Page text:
Picture a romantic, snowy evening: fireside, burning logs, shining brass firedogs and a hot iron trivet on the hearth. But, you may ask, what, exactly, is the trivet in that picture?
Simply put, a trivet is a metal stand that stood in the fireplace or on the hearth, upon which a kettle or a pot was placed when it was not actually hanging over the fire. Widely used in the 17th century, trivets were needed in the home for multiple daily household tasks.
They likely had three legs attached to a circular plate with a strengthening stretcher between the legs. This is probably why they were also known as “spiders,” for when a pan was removed, the three legs resembled a spider. The “cat” was still another form of 18th-century trivet. Made up of six spokes and a central body, it could be used either side up.
But trivets are more than hardcore potholders. Short-legged trivets sat on stovetops to aid in slow cooking and raised hot pans above tabletops. Long-legged trivets perched in fireplaces for resting very hot, sooty pokers. Also, multiple trivets were placed on or near ironing boards to secure hot irons. Antique trivets, made in the 19th and early 20th century, are commonly made of cast iron or brass, straight out of the Industrial Revolution. The trivets intended to hold irons usually had a V-shape that closely fit the base of the iron itself. Because they were metal, some open- fire trivets incorporated longer handles to facilitate moving them while hot. The long pole eased the lifting of a hot trivet from a distance, but because those handles could get pretty hot — and perhaps burn up — many had hollow handles, so that new wooden poles could fit inside.
Although most 19th-century trivets are made of cast iron, other old trivets are made from brass, an alloy of copper and zinc, and bronze, an alloy of copper and tin. Bronze trivets were made mostly from about 1850 to 1900; it is very doubtful that any bronze trivets were cast in the 20th century. Aluminum and aluminum alloys are modern, 20th-century materials. There are no old aluminum trivets.
In places in the world where iron was not readily available, some early trivets were made of tile. They have insulating properties that metal trivets do not (and thus do not need legs). Tile trivets in America are mostly from the late 19th or 20th century and were manufactured by many makers of fine china and porcelain, from Wedgwood to Rosenthal to Limoges. These trivets, often beautifully hand-painted, frequently had raised edges to frame the bottoms of whatever was placed upon them.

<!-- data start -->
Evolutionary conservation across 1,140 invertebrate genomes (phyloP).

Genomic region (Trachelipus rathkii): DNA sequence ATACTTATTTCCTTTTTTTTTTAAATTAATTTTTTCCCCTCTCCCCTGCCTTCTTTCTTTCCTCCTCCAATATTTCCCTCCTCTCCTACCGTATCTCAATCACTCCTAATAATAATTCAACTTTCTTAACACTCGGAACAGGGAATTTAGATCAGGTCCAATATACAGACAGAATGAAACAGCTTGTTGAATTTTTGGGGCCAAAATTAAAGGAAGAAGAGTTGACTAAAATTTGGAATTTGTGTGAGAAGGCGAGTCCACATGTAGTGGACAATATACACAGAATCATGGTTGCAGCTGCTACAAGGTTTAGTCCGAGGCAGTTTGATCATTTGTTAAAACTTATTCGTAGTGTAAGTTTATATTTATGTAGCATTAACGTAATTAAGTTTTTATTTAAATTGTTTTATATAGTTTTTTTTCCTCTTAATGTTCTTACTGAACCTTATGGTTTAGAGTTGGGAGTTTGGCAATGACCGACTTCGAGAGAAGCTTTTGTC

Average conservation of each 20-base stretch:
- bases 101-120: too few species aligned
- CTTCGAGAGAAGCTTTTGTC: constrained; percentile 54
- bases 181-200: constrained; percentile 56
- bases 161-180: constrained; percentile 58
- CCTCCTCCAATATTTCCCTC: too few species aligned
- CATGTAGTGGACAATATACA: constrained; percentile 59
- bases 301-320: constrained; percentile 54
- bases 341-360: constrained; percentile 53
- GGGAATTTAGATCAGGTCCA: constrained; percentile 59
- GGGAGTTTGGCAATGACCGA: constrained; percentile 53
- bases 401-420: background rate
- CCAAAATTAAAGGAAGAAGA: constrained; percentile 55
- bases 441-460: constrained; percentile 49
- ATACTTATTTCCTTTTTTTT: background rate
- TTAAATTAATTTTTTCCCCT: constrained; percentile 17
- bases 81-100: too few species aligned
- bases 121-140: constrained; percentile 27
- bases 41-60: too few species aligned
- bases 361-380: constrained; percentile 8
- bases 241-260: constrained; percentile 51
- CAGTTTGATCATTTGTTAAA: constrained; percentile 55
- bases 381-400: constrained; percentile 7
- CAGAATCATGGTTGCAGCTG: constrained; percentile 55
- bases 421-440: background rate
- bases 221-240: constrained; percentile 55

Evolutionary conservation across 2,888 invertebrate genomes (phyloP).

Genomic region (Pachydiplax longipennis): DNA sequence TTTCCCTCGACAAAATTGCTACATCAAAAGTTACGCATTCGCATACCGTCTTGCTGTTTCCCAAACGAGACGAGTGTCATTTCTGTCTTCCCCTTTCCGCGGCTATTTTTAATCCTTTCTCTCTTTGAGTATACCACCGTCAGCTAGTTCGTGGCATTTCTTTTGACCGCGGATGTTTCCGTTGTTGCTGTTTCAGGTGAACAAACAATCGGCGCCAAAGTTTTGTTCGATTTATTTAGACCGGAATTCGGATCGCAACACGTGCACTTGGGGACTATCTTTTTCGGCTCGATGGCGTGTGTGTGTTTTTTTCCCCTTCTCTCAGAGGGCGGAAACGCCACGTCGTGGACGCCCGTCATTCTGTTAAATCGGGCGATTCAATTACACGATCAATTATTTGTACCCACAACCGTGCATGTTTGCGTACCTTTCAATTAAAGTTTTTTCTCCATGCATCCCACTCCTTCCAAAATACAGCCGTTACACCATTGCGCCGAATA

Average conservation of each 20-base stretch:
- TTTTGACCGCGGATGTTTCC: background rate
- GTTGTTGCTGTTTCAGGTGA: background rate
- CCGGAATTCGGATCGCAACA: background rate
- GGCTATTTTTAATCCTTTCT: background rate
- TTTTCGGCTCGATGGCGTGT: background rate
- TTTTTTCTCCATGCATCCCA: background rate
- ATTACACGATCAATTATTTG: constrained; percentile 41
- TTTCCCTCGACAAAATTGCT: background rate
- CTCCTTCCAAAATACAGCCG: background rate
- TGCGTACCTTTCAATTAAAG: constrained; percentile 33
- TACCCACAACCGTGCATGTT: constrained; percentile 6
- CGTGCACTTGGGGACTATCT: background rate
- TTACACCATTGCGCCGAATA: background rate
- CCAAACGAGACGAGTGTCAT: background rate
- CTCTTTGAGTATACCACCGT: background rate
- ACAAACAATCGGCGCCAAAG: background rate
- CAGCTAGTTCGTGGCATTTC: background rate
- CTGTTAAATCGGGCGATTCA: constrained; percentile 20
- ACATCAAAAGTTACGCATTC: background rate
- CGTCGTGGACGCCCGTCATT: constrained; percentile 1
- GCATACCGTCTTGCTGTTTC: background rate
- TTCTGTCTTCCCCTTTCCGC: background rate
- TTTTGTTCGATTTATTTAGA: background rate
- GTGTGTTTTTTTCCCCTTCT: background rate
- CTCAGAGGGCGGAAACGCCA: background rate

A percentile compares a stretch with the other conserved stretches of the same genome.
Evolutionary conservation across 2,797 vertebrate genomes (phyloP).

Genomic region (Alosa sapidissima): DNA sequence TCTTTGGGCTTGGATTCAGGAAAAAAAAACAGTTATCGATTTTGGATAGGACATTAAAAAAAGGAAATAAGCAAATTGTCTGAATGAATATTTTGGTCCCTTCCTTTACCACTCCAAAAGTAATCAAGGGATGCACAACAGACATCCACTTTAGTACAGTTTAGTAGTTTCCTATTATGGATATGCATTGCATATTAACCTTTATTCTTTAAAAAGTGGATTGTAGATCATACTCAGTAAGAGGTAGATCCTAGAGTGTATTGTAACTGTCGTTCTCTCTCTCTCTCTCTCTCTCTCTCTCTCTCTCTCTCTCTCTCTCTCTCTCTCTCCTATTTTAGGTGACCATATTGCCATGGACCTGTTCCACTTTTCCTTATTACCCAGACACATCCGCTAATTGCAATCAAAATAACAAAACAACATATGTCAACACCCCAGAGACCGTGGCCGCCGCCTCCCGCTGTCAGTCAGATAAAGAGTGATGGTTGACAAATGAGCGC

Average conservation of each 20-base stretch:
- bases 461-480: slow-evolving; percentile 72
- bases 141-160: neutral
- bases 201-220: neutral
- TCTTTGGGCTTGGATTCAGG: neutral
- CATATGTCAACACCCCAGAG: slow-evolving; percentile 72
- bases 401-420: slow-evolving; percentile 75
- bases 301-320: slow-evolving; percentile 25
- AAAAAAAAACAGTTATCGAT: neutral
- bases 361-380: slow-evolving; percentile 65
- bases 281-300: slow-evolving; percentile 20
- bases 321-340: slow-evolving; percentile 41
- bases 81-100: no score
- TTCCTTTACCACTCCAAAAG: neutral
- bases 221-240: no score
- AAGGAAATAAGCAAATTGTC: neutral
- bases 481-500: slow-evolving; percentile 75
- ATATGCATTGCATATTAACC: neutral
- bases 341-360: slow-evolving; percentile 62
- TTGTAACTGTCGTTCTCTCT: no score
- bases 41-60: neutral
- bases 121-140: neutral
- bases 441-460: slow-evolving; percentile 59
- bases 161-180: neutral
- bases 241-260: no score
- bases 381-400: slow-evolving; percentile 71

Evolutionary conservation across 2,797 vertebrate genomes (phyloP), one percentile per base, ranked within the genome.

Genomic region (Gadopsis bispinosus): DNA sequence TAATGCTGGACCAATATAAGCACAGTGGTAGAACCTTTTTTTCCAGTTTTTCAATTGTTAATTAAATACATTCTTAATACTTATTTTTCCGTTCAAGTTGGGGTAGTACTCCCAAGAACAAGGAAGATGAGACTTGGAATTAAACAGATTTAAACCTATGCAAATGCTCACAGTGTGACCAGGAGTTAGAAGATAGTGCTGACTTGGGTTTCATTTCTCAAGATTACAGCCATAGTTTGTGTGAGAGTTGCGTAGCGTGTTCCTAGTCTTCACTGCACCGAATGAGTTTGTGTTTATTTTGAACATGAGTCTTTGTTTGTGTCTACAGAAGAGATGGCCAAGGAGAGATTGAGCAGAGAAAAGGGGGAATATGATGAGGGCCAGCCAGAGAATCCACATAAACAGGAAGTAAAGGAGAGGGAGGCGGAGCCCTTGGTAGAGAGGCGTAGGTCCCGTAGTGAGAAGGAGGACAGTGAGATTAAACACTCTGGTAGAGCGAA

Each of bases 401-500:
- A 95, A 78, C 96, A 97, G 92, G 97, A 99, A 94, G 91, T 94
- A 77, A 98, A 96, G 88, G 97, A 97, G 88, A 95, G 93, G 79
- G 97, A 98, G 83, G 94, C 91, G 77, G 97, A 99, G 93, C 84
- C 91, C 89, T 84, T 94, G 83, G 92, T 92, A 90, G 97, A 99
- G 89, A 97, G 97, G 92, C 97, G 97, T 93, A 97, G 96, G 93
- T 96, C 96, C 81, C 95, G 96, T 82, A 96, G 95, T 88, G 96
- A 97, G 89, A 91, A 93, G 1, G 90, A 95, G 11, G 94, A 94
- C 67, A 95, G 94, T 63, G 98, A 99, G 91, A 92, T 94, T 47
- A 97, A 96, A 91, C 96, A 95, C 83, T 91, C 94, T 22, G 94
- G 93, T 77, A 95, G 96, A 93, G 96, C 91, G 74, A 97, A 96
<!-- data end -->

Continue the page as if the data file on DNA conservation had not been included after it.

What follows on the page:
In addition to the material from which they were made, antique iron trivets can be dated by their casting marks, or sprue marks, indicating that an iron was made before 1865. These are marks left behind where the liquid metal was poured into a mold and excess material solidified. A sprue mark can come in the form of a circle mark or a thin line known as a wedge mark — basically the trivet’s belly button. Trivets made after 1860 would have gate marks, which are similar to wedge marks, but can be found along the seam of the trivet mold.
Even though authentic early trivets rarely bear a maker’s mark, examples may feature an owner’s initials. Over the years, designs were cast by many different foundries and rarely signed, although there are exceptions. Master moulder William B. Rimby of Baltimore cast some beautiful trivets between 1841 and 1843; most were signed and dated and bear his initials on the reverse of the handle. Rimby’s trivets are rare and very collectible.
Cast iron trivets were first widely reproduced in the 1930s. In later decades, brass trivets began arriving from China, Japan and India. Use of trivets faded as households acquired central heating and cast iron cooking wares were supplanted by modern ceramics. However, interest in trivets reappeared in the 1960s as a form of kitchen decoration, and patterns and materials proliferated.
Trivets are a collectible accessible to nearly everyone. The price for authentic, early trivets can range from $50 to several hundred dollars for a marked, early piece. But given the general lack of identifying marks on early pieces, there are a few signs that should be considered when the collector seeks authenticity. Check for identifying marks — or the lack thereof — that will aid in dating.
A few tips: old iron has a smooth, fine- grained surface whereas new iron is rough textured, jagged edged and coarse grained and has a gray appearance. Genuine old American trivets are usually unmarked on the back. Be suspicious of trivets with markings or numbers on the back side. The mark “Taiwan” was not used until about 1959, so there are no antique trivets marked Taiwan. If you see casting gates, distinct metal stubs usually found sticking out from along the mold seam, the trivet is not antique.
Many newer reproductions show recently formed reddish-brown “rust.” Old rust is deep brown, almost black. Old trivets were smoothed with a file by hand, so beware of deep, circular grinding marks. Original trivets were painted a glossy black, which has dulled over the years. Also, old paint will show wear in logical points of heaviest use such as handles, edges, raised design and always on the feet. Finally, the signs of authentic wear are the result of years of honest use — and hard to copy.
Michelle Galler is an antiques dealer, a design consultant and a realtor based in both Washington, D.C., and Washington, Virginia. Her shop is in Hazel River Arts & Antiques in Sperryville, Virginia. Reach her at firstname.lastname@example.org.